• “Fault tolerance — decentralized systems are less likely to fail accidentally because they rely on many separate components that are not likely.
  • Attack resistance or seizure resistance — decentralized systems are more expensive to attack and destroy or manipulate because they lack sensitive central points that can be attacked at a much lower cost than the economic size of the surrounding system.
  • Collusion resistance — it is much harder for participants in decentralized systems to collude to act in ways that bene t them at the expense of other participants.
  • Censorship resistance — this is one of the most important distinguishing factors of cryptocurrencies. Centralized systems are notoriously easy to censor. Censoring transactions allows for third parties to prevent the ow of transactions to or from certain sources.
  • Access control resistance — Centralized services are easy to have access blocked by an ISP, government, or other authority. Even if the internet was completely shut down, however, blockchains could survive through satellites or shortwave radio.
  • Change resistance — Blockchains are also incredibly resistant to change and are not subject to the whims of a few individuals. Any major change requires consensus from the vast majority of participants.”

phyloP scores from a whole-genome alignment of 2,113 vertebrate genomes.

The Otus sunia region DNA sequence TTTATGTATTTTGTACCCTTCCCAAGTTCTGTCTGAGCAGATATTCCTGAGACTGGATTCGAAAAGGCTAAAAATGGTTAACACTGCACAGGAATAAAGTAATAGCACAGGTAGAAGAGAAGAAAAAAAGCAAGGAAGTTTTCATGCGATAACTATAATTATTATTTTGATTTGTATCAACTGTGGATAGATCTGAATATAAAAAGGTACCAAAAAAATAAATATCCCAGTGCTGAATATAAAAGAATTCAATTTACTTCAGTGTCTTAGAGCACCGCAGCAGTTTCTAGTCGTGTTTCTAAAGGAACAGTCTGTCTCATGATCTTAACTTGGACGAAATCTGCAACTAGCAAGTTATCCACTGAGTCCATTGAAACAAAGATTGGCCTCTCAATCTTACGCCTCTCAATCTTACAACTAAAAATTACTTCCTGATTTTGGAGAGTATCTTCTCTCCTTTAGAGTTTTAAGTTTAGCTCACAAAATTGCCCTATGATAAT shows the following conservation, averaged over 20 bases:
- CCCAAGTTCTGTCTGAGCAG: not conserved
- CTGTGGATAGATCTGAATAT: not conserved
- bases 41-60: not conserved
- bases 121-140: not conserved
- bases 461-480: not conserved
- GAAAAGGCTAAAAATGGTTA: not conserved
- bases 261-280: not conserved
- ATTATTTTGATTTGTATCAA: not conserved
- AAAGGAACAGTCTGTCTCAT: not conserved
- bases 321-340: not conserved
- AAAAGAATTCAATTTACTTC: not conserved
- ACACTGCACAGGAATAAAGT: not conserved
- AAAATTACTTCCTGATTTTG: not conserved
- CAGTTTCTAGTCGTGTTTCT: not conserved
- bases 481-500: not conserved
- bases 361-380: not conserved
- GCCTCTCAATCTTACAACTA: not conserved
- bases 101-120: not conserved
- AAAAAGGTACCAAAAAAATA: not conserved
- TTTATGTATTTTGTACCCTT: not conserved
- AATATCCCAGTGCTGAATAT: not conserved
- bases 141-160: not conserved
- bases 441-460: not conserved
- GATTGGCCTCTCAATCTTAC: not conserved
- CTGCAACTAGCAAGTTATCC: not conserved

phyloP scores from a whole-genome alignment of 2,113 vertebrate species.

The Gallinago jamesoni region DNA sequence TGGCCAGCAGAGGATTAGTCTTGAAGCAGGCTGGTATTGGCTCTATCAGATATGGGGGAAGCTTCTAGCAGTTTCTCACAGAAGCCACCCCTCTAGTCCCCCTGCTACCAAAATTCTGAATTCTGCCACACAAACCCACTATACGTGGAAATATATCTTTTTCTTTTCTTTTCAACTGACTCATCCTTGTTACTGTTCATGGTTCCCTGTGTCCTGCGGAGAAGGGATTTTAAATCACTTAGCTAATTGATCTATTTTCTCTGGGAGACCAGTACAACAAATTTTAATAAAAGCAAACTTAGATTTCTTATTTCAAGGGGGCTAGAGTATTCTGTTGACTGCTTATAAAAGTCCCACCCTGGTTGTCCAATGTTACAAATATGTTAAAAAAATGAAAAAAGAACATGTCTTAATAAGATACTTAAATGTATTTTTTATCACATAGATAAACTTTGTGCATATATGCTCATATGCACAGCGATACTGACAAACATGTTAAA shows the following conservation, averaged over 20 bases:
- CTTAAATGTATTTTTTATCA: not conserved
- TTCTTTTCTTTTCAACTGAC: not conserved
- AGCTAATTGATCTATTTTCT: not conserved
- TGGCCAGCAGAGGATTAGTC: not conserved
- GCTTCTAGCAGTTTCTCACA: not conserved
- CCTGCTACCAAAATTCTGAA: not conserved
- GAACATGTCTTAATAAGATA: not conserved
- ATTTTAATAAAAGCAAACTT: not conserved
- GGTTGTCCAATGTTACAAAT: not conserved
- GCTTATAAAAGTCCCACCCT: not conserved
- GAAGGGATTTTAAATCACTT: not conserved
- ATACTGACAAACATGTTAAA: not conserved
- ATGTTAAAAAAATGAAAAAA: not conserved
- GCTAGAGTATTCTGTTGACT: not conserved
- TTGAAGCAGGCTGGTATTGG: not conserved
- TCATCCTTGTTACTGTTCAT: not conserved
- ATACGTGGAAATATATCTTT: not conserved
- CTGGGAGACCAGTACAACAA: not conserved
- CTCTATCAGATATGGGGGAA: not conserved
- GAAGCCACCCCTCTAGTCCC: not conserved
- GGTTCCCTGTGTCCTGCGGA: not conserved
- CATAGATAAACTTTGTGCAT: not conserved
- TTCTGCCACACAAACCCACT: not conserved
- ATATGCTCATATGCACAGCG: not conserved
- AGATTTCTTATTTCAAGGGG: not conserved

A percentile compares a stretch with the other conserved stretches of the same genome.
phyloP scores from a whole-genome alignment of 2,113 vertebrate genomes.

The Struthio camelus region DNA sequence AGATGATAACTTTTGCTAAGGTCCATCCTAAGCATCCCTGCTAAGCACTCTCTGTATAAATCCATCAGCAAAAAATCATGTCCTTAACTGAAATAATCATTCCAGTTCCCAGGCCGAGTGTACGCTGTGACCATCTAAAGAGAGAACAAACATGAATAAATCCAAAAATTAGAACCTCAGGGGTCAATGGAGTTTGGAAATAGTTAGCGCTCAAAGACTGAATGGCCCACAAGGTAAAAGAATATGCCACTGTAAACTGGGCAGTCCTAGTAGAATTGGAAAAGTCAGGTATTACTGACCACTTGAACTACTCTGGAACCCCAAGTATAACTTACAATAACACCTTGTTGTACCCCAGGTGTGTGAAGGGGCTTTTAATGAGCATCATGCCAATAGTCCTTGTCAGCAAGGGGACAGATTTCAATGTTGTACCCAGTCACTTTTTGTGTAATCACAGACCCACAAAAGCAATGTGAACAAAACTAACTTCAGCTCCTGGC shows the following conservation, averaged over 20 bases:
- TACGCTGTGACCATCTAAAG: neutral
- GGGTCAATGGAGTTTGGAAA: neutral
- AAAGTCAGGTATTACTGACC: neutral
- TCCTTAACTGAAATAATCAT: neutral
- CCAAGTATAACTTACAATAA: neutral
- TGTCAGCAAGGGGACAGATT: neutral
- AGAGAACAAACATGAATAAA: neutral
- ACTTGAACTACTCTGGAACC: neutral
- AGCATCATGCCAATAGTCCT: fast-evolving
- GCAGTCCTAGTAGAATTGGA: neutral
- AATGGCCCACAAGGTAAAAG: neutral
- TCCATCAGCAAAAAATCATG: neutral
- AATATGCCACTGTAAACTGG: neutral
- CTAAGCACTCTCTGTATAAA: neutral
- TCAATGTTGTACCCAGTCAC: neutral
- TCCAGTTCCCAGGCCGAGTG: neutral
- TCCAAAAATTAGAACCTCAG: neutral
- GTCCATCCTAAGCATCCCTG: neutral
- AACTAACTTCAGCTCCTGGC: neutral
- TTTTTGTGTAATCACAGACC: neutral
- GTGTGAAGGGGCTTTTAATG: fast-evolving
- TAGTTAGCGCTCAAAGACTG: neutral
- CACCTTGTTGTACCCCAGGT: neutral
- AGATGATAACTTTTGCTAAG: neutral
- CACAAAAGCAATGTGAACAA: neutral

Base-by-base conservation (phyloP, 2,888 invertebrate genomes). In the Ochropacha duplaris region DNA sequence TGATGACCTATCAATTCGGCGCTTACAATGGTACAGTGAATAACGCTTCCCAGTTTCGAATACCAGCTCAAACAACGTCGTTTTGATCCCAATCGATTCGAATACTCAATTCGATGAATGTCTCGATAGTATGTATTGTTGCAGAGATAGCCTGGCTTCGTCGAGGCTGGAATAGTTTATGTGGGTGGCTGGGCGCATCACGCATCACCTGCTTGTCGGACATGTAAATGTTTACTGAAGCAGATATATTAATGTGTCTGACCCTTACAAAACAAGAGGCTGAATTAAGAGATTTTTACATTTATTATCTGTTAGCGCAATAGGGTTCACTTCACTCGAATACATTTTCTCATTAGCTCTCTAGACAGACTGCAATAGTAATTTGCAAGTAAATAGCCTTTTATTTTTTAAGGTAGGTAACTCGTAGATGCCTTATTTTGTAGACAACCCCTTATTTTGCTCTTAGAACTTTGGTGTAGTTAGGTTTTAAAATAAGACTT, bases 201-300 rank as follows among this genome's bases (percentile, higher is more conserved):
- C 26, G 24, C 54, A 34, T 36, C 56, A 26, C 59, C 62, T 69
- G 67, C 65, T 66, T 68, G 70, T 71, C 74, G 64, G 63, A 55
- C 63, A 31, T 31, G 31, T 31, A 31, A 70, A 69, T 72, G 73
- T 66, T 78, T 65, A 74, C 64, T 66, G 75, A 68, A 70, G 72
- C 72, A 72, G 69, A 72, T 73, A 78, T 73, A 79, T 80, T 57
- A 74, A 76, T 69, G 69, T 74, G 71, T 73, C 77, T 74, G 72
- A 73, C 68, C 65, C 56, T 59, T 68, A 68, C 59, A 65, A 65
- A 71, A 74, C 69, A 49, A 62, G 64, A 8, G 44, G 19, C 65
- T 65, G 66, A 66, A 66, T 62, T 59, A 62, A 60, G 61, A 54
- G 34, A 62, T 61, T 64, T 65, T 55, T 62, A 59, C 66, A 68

Blockchains are powerful because they generate decentralization. Decentralization has the unique ability to give people control back over their rights, their digital assets, their data, their vote and more.
Beyond that, the Ethereum blockchain goes even further.

More than a simple cryptocurrency, Ethereum offers promising opportunities. Ethereum enables anyone to access and interact with Distributed Applications (Dapps) and Smart Contracts. It gives the disruptive ability to build trustless digital societies and organizations where its applications don’t have any kind of censorship, fraud or third party interference. Here, we are talking about societies where you can participate in a democratic and autonomous organization with trust, and without previously knowing any participants. The power of Ethereum’s technology and its extremely active community opens up a world of possibilities for the future of our society.

Ethereum technology and its community are exible enough and ready for scaling its protocol in the near future with prospects for off-chain systems—its security being one of the strongest ones.

We are living in a turning point in history when Ethereum has the power to change the societies we live in, and therefore, the world. And one of its challenges is mass adoption. By mass adoption, we mean that anyone in the world should be able to interact with its network and have the ability to build or participate in trustless organizations without a middleman or at currency barriers.

Thus, this white paper aims to give the necessary explanation about Dether, its context, its technology, its market, its targets, its tokens, its team, and its current state and future development. It sums up our thoughts and strategy in the current stage of the project and may evolve in the future. We’re building a trustless solution needed worldwide to foster Ethereum mass adoption, and this white paper is the first step.